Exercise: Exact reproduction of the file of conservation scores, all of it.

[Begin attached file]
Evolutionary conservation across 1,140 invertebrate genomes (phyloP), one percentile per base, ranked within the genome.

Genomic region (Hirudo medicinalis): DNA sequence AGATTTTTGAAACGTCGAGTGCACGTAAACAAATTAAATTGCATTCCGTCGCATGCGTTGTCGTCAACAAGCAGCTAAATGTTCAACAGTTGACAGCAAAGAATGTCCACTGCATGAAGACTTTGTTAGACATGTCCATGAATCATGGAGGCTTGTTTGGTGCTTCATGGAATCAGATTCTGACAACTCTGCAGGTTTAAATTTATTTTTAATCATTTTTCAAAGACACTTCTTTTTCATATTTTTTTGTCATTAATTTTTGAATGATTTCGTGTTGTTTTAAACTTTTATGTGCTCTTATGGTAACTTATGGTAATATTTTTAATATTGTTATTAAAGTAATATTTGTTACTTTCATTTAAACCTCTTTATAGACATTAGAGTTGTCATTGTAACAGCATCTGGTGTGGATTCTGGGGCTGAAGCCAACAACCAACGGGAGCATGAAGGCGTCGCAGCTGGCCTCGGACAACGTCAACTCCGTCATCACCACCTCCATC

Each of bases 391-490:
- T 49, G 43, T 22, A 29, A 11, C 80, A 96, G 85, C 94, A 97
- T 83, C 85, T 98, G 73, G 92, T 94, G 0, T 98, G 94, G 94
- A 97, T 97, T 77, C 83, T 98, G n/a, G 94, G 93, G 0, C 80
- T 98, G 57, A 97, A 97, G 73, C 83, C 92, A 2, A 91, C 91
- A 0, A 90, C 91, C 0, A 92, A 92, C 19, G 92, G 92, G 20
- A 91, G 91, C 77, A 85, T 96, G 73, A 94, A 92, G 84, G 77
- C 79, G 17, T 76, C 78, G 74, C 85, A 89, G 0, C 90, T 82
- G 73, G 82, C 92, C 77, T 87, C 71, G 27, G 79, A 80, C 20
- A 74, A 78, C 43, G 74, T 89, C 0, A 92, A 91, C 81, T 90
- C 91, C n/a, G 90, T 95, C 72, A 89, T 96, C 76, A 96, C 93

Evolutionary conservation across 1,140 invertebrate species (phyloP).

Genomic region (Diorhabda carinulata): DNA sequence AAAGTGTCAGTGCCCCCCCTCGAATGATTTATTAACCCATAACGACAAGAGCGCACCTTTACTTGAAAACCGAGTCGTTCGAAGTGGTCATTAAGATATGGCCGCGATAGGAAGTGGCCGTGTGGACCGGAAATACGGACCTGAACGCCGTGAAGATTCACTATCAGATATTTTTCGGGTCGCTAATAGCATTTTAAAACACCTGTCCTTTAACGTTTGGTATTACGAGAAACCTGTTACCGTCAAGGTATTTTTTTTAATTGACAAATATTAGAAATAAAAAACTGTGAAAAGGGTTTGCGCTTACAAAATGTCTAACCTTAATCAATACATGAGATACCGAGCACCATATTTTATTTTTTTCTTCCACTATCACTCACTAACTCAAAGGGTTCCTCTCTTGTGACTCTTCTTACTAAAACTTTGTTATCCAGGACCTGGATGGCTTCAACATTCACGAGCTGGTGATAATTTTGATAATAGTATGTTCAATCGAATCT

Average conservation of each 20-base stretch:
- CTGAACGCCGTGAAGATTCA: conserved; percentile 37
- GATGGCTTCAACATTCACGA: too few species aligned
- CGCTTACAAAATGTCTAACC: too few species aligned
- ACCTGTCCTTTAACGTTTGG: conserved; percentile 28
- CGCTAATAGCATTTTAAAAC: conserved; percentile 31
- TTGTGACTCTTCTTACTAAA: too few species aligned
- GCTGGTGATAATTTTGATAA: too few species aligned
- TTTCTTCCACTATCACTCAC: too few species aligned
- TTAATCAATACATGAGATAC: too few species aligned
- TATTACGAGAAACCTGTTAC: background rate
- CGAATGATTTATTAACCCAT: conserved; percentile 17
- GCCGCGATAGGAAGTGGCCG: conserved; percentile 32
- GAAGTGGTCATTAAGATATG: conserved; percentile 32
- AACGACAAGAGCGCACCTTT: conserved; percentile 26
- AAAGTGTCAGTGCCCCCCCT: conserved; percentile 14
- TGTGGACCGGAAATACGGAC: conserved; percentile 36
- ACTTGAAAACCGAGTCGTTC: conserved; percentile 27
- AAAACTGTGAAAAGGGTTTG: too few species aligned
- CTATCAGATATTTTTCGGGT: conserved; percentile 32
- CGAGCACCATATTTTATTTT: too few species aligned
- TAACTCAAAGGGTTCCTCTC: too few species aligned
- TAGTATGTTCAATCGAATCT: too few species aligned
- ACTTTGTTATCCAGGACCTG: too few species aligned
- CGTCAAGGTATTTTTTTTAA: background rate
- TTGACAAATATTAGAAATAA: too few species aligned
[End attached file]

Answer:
Evolutionary conservation across 1,140 invertebrate genomes (phyloP), one percentile per base, ranked within the genome.

Genomic region (Hirudo medicinalis): DNA sequence AGATTTTTGAAACGTCGAGTGCACGTAAACAAATTAAATTGCATTCCGTCGCATGCGTTGTCGTCAACAAGCAGCTAAATGTTCAACAGTTGACAGCAAAGAATGTCCACTGCATGAAGACTTTGTTAGACATGTCCATGAATCATGGAGGCTTGTTTGGTGCTTCATGGAATCAGATTCTGACAACTCTGCAGGTTTAAATTTATTTTTAATCATTTTTCAAAGACACTTCTTTTTCATATTTTTTTGTCATTAATTTTTGAATGATTTCGTGTTGTTTTAAACTTTTATGTGCTCTTATGGTAACTTATGGTAATATTTTTAATATTGTTATTAAAGTAATATTTGTTACTTTCATTTAAACCTCTTTATAGACATTAGAGTTGTCATTGTAACAGCATCTGGTGTGGATTCTGGGGCTGAAGCCAACAACCAACGGGAGCATGAAGGCGTCGCAGCTGGCCTCGGACAACGTCAACTCCGTCATCACCACCTCCATC

Each of bases 391-490:
- T 49, G 43, T 22, A 29, A 11, C 80, A 96, G 85, C 94, A 97
- T 83, C 85, T 98, G 73, G 92, T 94, G 0, T 98, G 94, G 94
- A 97, T 97, T 77, C 83, T 98, G n/a, G 94, G 93, G 0, C 80
- T 98, G 57, A 97, A 97, G 73, C 83, C 92, A 2, A 91, C 91
- A 0, A 90, C 91, C 0, A 92, A 92, C 19, G 92, G 92, G 20
- A 91, G 91, C 77, A 85, T 96, G 73, A 94, A 92, G 84, G 77
- C 79, G 17, T 76, C 78, G 74, C 85, A 89, G 0, C 90, T 82
- G 73, G 82, C 92, C 77, T 87, C 71, G 27, G 79, A 80, C 20
- A 74, A 78, C 43, G 74, T 89, C 0, A 92, A 91, C 81, T 90
- C 91, C n/a, G 90, T 95, C 72, A 89, T 96, C 76, A 96, C 93

Evolutionary conservation across 1,140 invertebrate species (phyloP).

Genomic region (Diorhabda carinulata): DNA sequence AAAGTGTCAGTGCCCCCCCTCGAATGATTTATTAACCCATAACGACAAGAGCGCACCTTTACTTGAAAACCGAGTCGTTCGAAGTGGTCATTAAGATATGGCCGCGATAGGAAGTGGCCGTGTGGACCGGAAATACGGACCTGAACGCCGTGAAGATTCACTATCAGATATTTTTCGGGTCGCTAATAGCATTTTAAAACACCTGTCCTTTAACGTTTGGTATTACGAGAAACCTGTTACCGTCAAGGTATTTTTTTTAATTGACAAATATTAGAAATAAAAAACTGTGAAAAGGGTTTGCGCTTACAAAATGTCTAACCTTAATCAATACATGAGATACCGAGCACCATATTTTATTTTTTTCTTCCACTATCACTCACTAACTCAAAGGGTTCCTCTCTTGTGACTCTTCTTACTAAAACTTTGTTATCCAGGACCTGGATGGCTTCAACATTCACGAGCTGGTGATAATTTTGATAATAGTATGTTCAATCGAATCT

Average conservation of each 20-base stretch:
- CTGAACGCCGTGAAGATTCA: conserved; percentile 37
- GATGGCTTCAACATTCACGA: too few species aligned
- CGCTTACAAAATGTCTAACC: too few species aligned
- ACCTGTCCTTTAACGTTTGG: conserved; percentile 28
- CGCTAATAGCATTTTAAAAC: conserved; percentile 31
- TTGTGACTCTTCTTACTAAA: too few species aligned
- GCTGGTGATAATTTTGATAA: too few species aligned
- TTTCTTCCACTATCACTCAC: too few species aligned
- TTAATCAATACATGAGATAC: too few species aligned
- TATTACGAGAAACCTGTTAC: background rate
- CGAATGATTTATTAACCCAT: conserved; percentile 17
- GCCGCGATAGGAAGTGGCCG: conserved; percentile 32
- GAAGTGGTCATTAAGATATG: conserved; percentile 32
- AACGACAAGAGCGCACCTTT: conserved; percentile 26
- AAAGTGTCAGTGCCCCCCCT: conserved; percentile 14
- TGTGGACCGGAAATACGGAC: conserved; percentile 36
- ACTTGAAAACCGAGTCGTTC: conserved; percentile 27
- AAAACTGTGAAAAGGGTTTG: too few species aligned
- CTATCAGATATTTTTCGGGT: conserved; percentile 32
- CGAGCACCATATTTTATTTT: too few species aligned
- TAACTCAAAGGGTTCCTCTC: too few species aligned
- TAGTATGTTCAATCGAATCT: too few species aligned
- ACTTTGTTATCCAGGACCTG: too few species aligned
- CGTCAAGGTATTTTTTTTAA: background rate
- TTGACAAATATTAGAAATAA: too few species aligned